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Winter, 2013
Volume 39, Number 4
imageofweek From the Archive
In this 1996 image, children attend a festival in New York celebrating Greek heritage. (photo: Karen Lagerquist)
  
31 August 2012
Elias D. Mallon, S.A., Ph.D.




Religious leaders hold oil lamps during the gathering for peace outside the Basilica of St. Francis in Assisi last October. (photo: CNS/Paul Haring)

Not long ago, we received a letter from a reader who was concerned about all the attention CNEWA gives to ecumenism — that is, the efforts to increase understanding and promote unity with other churches and communities. Aside from being a part of CNEWA’s original mandate from the Holy Father, working toward the unity of Christians is woven intricately into the fabric of Catholic teaching. We asked Father Elias D. Mallon, CNEWA’s external affairs officer, to address that in this week’s “Take Five.”

  1. Vatican II (11 October 1962 — 8 December 1965) issued the Decree on Ecumenism (Unitatis Redintegratio) on 21 November 1965. In the decree the council stated: “The restoration of unity among all Christians is one of the principle concerns of the Second Vatican Council” (par. 1). This decree made ecumenism an integral part of the work of the Catholic Church.
  2. Regarding other churches, the council stated: “Moreover, some and even very many of the significant elements and endowments which together go to build up and give life to the church itself, can exist outside the visible boundaries of the Catholic Church...” and “the separated churches and communities as such, though we believe them to be deficient in some respects, have been by no means deprived of significance and importance in the mystery of salvation. For the Spirit of Christ has not refrained from using them as means of salvation which derive their efficacy from the very fullness of grace and truth entrusted to the church” (par. 3)
  3. Thirty years later, in his encyclical Ut Unum Sint (That They May Be One) of 25 May 1995, Blessed John Paul II declared: “Thus it is absolutely clear that ecumenism, the movement promoting Christian Unity, is not just some sort of ‘appendix’ [the Holy Father’s emphasis] which is added to the church’s traditional activity. Rather, ecumenism is an organic part of her life and work, and consequently must pervade all she is and does...” (par. 20)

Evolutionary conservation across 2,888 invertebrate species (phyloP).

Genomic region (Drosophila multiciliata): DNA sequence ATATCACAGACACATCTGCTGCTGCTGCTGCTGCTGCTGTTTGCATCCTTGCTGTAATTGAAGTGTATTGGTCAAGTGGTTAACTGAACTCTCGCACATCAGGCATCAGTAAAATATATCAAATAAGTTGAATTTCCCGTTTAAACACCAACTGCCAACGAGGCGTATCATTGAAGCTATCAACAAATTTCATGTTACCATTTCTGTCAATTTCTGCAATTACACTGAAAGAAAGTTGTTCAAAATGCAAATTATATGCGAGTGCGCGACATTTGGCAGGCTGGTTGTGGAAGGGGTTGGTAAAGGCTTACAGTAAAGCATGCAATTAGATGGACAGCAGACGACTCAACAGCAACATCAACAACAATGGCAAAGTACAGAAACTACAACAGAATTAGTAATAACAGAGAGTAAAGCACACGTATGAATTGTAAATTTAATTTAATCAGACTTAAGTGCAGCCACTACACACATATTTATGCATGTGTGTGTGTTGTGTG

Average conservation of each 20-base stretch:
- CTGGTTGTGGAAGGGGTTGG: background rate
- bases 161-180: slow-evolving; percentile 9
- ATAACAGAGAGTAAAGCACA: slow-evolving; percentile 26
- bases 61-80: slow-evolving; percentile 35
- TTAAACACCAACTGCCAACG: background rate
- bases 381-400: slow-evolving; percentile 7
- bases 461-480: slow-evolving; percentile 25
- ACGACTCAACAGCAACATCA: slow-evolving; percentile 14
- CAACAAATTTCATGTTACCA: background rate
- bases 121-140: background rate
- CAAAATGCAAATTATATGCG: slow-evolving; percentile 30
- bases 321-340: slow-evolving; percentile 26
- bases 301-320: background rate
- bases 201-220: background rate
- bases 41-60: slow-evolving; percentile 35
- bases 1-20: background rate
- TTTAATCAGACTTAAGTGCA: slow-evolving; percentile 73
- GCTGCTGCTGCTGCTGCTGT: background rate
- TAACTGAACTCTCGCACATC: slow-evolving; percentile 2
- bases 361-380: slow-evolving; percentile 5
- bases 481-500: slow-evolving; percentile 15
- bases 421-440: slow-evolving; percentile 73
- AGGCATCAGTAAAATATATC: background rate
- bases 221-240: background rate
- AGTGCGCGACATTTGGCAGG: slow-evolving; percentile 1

4. The Pontifical Council for Promoting Christian Unity is part of the Roman Curia and is responsible for maintaining relations with non-Catholic churches and communities and for sponsoring dialogues with them. Its current president is Cardinal Kurt Koch, former bishop of Basel, Switzerland.
  5. The Joint Working Group between the Catholic Church and the World Council of Churches (Geneva, Switzerland) engages in discussions with Orthodox and Protestant Christians who are members of the World Council of Churches. Among other things, the Joint Working Group helps prepare the theme and text for the annual observance of the Week of Prayer for Christian Unity (18-25 January). The Week of Prayer is observed by Christians all over the world. The observance of this week was started in 1908 by the Rev. Paul Wattson (d. 1940), founder of the Friars of the Atonement and influential in the founding of The Catholic Near East Welfare Association.

Many dioceses throughout the world have an ecumenical officer who is responsible for local relations with other Christians. This includes local dialogues, prayer services and common community activities. In recent years, the ecumenical officer is also responsible for relations with non-Christians.



Tags: Vatican Ecumenism Christian Unity Pope John Paul II
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